As Dennis Gartman often says when talking about markets; “You have no idea how far down is once down gets started, nor have you any idea how far up is once up gets started”. However not many people are able to recognise that any market can do something completely unexpected and that when it does, it can reach levels (high or low) that you had never before imagined possible. When WTI/Brent differential started to behave unusually in 2010 who foresaw that it would discount to more than minus $25/bbl? When crude oil prices broke the $50/bbl level in 2005 who would have predicted they would rise to nearly $150/bbl? Of course, with hindsight these two examples don’t seem that extreme, we have adjusted to the “new normal” in these markets. But at the time these events were massive news and led to some huge losses as traders banked on markets quickly returning to historical norms.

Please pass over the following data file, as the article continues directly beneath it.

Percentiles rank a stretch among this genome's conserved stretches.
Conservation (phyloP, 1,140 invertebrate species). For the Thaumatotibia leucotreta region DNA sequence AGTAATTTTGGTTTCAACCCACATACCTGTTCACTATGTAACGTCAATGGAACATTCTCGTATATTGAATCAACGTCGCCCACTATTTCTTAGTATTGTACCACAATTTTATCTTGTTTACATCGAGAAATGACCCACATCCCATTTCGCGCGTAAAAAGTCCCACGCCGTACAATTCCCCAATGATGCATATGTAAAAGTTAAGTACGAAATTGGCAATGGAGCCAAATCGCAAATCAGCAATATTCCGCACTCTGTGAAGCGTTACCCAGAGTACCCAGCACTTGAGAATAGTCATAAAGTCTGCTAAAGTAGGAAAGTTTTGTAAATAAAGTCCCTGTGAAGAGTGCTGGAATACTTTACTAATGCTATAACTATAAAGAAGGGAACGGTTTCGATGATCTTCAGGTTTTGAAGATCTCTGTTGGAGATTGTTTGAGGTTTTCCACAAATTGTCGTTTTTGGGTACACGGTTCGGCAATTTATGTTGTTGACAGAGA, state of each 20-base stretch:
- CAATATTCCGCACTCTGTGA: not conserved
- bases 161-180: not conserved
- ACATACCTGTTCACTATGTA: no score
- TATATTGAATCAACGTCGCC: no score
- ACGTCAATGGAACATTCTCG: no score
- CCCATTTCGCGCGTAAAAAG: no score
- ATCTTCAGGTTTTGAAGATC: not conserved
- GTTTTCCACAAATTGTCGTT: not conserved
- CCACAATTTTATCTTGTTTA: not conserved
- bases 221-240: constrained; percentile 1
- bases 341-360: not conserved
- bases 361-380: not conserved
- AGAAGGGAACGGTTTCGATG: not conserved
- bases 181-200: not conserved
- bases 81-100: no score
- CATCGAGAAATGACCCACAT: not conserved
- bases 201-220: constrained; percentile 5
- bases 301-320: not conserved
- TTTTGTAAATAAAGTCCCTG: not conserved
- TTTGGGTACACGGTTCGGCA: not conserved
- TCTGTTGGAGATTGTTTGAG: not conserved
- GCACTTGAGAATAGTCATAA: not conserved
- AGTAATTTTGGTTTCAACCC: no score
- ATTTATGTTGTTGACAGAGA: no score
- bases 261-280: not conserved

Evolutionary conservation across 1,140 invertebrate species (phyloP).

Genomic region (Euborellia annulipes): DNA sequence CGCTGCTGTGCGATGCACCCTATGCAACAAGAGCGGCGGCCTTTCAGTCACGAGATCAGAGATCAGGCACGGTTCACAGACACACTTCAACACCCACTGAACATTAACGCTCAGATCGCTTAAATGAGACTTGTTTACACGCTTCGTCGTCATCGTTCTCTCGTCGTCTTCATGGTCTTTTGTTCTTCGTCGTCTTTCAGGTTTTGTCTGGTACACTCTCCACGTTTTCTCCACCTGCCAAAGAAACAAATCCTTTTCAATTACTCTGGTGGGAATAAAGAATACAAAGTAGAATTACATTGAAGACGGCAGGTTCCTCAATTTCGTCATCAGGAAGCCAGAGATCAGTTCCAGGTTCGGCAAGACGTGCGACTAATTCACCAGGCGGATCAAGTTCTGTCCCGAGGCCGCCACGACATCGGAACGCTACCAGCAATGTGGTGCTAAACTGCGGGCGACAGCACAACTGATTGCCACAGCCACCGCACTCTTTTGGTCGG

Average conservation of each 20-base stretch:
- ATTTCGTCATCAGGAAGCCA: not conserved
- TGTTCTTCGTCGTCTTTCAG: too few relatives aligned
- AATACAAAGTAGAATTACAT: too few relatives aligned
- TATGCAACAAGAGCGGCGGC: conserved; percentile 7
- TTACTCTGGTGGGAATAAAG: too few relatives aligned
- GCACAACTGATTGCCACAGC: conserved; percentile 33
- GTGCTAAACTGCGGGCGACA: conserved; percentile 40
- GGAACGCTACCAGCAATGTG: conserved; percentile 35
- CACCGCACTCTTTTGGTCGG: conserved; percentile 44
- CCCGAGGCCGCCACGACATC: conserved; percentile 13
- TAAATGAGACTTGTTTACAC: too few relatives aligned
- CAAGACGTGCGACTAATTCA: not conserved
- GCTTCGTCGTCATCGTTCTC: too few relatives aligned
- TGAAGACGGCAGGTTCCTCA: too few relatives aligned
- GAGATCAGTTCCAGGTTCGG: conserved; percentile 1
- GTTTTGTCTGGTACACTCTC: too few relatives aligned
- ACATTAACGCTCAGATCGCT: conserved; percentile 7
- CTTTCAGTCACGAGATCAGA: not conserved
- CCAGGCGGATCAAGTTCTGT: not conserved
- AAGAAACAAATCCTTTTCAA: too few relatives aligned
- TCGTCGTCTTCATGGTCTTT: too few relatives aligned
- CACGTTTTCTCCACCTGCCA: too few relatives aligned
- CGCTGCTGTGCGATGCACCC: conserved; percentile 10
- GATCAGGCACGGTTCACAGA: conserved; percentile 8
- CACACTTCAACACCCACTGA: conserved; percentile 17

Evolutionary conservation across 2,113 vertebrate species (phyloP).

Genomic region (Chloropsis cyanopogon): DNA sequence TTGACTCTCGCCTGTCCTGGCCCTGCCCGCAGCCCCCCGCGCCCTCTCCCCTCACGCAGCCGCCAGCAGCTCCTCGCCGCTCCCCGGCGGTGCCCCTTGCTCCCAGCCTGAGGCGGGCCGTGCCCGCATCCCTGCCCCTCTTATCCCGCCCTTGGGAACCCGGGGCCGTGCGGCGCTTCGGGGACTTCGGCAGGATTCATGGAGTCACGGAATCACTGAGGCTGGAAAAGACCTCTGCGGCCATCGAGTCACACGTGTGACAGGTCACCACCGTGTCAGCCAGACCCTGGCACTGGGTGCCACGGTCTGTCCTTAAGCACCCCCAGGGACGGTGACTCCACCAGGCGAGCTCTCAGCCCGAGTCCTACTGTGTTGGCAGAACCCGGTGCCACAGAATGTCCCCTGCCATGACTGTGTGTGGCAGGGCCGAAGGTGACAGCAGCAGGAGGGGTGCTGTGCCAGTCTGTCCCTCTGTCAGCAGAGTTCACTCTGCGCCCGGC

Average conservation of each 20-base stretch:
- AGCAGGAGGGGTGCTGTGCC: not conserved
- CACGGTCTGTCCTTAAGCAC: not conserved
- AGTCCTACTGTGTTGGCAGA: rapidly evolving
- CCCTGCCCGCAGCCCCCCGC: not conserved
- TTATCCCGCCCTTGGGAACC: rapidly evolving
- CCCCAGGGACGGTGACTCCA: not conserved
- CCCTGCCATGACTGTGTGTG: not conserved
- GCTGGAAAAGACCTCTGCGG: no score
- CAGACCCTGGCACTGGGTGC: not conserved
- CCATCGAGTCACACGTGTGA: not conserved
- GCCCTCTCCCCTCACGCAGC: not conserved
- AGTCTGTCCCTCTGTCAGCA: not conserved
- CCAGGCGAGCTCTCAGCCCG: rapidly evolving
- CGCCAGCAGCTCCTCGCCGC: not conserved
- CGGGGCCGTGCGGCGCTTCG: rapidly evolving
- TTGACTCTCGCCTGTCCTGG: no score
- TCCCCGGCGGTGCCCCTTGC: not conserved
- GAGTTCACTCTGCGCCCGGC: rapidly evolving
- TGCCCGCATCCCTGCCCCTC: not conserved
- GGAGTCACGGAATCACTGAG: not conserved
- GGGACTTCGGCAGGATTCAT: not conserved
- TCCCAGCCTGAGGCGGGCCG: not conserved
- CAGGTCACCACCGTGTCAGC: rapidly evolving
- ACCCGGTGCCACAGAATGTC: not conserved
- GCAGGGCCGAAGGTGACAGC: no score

A few weeks ago we had a Black Swan event in prompt WTI futures; On Monday 20th April May WTI collapsed from an opening price of around $18/bbl to a low of -$40/bbl (yes that’s minus 40) before closing at -$37/bbl. The following day (expiry day for May futures) opened at -$14/bbl and closed at +$10$/bbl. Yes, this was primarily a function of expiry of the futures contract, though in exceptional market circumstances. But it was also very much a Black Swan event. Nothing like this has ever happened before in an Oil futures market; a daily trading range of $58/bbl and a low of -$40/bbl?!